Oct 11, 2014 02:15 AM EDT
Over a hundred years ago, in 1900, sponge divers swimming at the bottom of the sea nearest the island of Antikythera in southern Greece unearthed an extraordinary treasure from the wreckage of a once sea-ferrying ship. Known simply as the Antikythera shipwreck, over the years many artifacts have been discovered bringing to light the culture and the technology of the time the ship sank, and this year excavation efforts have revealed even more.
The vessel, which is several millennia old dating back to roughly 70 BC, once carried statues made of bronze and marble amongst many other treasures that were sunk to the bottom of the sea in transit between the coast of Asia Minor and Rome. Believed now to be the vessel carrying a betrothed woman on her way to be married along with her dowry, the newest artifacts recovered during the most recent expedition, which occurred from Sept. 15 to Oct. 7, included tableware, ship components, a giant bronze spear, and even a "computer" of sorts. While the technology found is quite primitive compared to what we have today, the "computer" found is believed to be a fairly accurate model used to calculate the positions of astronomical objects found in the skies.
Sunken under 55m of water, the wreckage poses a unique challenge to divers, who must use rebreathers and advanced diving apparatuses that can only extend their time at the bottom to up to 3 hours at a time. Though, the team is using state-of-the-art robot diving technology funded by the Hellenic Ephorate of Underwater Antiquities and the Woods Hole Oceanographic Institution, the extensive diving that is required prolongs the process of fully unearthing all of the ship's treasures. Leaving more to be found in next year's adventures.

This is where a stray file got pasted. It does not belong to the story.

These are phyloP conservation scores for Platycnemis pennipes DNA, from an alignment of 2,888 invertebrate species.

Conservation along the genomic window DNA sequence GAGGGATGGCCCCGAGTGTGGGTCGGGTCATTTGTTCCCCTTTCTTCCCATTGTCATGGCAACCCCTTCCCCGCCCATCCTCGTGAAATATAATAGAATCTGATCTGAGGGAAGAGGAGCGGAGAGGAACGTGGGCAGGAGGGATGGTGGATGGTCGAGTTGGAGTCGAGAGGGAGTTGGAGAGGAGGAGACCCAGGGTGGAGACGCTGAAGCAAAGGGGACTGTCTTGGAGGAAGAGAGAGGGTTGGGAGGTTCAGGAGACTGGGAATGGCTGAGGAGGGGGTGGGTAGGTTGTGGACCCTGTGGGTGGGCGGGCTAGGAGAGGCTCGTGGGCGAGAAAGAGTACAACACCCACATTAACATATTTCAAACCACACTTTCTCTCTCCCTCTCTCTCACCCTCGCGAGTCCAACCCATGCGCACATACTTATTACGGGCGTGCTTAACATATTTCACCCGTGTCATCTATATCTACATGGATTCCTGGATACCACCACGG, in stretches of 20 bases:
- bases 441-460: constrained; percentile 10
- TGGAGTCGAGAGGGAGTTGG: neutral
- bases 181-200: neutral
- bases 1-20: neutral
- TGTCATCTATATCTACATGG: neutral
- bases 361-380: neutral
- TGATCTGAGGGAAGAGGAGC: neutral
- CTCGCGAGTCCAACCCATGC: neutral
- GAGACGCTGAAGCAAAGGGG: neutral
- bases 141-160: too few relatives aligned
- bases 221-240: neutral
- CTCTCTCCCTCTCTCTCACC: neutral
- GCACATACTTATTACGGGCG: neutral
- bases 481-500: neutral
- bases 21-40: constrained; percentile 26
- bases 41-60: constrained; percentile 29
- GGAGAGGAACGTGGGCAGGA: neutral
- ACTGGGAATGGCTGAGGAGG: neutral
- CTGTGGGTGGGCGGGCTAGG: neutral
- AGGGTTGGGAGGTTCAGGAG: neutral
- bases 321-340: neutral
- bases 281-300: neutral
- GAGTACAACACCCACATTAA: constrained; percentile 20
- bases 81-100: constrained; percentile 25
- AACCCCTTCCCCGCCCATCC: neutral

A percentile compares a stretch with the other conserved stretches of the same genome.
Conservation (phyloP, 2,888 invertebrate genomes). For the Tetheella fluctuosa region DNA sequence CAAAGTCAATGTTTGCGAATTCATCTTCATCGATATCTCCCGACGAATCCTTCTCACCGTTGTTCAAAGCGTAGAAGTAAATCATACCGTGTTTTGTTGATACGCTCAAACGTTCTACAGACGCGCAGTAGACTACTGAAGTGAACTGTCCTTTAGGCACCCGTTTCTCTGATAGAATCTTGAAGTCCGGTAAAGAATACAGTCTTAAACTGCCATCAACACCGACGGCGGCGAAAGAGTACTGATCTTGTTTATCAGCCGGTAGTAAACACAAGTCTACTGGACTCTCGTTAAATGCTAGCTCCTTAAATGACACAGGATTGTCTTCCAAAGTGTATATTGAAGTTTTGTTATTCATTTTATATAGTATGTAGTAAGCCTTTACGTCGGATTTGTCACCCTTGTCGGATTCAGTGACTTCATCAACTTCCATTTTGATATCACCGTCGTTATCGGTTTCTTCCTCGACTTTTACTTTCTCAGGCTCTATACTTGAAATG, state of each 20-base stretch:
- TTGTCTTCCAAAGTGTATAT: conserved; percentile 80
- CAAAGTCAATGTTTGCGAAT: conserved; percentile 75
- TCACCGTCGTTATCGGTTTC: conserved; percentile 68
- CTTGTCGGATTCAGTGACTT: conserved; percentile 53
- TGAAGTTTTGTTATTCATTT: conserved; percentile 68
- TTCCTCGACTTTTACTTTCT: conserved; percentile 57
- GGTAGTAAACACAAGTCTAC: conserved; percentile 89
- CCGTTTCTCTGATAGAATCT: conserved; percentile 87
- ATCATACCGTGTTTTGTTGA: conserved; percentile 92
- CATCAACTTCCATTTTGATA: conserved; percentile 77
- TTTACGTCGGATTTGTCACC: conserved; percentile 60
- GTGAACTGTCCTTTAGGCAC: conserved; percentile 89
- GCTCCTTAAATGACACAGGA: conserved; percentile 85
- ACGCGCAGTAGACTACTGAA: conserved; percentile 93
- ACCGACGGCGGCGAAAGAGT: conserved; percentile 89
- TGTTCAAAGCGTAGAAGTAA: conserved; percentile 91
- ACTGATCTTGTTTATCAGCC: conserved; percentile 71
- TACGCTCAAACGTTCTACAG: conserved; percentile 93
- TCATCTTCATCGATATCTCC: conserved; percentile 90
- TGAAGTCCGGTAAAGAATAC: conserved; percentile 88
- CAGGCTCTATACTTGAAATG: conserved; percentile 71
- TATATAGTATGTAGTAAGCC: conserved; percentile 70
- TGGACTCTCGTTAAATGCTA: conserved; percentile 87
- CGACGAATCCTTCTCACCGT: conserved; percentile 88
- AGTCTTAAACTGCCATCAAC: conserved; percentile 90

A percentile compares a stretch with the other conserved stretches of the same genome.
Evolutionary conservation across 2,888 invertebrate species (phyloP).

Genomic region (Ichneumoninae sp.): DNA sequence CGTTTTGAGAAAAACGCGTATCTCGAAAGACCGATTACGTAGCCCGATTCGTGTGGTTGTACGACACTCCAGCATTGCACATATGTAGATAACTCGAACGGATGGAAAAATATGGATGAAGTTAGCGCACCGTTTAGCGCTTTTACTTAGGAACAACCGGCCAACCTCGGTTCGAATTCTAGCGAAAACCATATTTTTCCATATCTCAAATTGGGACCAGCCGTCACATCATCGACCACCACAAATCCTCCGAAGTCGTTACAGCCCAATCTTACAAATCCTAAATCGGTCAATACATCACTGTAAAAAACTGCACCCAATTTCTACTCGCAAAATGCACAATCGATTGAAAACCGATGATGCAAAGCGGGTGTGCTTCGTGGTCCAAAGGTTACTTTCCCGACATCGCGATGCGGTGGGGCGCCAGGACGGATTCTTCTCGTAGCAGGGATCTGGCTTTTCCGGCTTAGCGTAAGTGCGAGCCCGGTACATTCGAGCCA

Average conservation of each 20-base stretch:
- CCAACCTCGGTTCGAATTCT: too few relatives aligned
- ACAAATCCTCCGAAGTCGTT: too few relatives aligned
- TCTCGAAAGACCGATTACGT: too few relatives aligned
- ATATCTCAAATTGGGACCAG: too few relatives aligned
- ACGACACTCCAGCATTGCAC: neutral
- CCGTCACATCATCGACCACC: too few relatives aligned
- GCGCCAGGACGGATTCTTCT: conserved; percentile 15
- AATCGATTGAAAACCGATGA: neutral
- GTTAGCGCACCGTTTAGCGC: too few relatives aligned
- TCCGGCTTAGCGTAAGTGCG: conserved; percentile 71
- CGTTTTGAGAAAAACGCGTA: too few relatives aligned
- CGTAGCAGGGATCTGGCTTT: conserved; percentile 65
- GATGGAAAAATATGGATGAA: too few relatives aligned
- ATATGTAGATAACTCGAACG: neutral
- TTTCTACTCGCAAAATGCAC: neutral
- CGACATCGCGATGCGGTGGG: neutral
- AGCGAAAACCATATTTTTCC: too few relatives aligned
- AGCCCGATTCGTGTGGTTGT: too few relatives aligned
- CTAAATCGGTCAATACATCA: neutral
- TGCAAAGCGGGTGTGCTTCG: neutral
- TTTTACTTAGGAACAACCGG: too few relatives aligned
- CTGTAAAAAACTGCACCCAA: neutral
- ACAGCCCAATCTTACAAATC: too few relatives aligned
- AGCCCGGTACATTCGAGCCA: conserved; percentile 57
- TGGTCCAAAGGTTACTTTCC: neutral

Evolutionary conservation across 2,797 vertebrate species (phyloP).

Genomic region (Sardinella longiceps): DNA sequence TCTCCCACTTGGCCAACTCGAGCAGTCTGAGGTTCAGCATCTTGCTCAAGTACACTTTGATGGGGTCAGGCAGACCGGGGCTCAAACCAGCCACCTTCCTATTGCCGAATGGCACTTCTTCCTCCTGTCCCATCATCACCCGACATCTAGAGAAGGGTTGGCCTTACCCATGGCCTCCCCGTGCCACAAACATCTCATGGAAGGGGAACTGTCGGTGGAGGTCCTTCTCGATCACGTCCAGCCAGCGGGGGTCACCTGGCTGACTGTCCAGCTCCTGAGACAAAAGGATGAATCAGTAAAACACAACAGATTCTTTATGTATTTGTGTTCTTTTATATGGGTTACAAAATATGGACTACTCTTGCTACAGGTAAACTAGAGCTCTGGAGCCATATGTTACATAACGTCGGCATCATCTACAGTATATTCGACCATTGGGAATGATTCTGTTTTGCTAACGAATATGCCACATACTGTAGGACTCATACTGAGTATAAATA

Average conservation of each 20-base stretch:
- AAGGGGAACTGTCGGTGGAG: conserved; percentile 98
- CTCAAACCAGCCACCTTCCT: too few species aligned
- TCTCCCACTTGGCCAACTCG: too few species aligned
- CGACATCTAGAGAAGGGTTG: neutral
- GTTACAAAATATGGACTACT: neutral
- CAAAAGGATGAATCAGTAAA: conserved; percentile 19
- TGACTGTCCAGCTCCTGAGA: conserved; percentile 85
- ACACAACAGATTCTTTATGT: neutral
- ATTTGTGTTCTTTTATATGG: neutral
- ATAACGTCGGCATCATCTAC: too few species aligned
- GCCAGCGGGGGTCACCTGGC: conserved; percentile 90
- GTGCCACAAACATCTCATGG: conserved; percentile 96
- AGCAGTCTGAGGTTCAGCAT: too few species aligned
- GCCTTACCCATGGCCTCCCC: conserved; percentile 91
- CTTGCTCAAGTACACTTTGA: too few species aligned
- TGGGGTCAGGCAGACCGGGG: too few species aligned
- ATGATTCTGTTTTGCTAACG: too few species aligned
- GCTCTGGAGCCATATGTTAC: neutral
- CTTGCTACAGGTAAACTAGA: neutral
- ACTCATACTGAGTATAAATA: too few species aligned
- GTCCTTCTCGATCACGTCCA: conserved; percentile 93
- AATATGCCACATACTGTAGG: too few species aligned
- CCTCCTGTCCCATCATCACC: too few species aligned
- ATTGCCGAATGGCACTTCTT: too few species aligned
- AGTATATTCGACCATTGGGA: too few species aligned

Though for over hundred years divers have returned to the same site, rarely as the treacherous waters and depths are not easily overcome by novices, the team believes that many more treasures await them at the bottom of the sea. And marine archaeologist Brendan Foley, with the Woods Hole Oceanographic Institution, says that he hopes to find additional parts to the Antikythera Mechanism in the near future, to possibly reveal what led to the great ship's wreckage.
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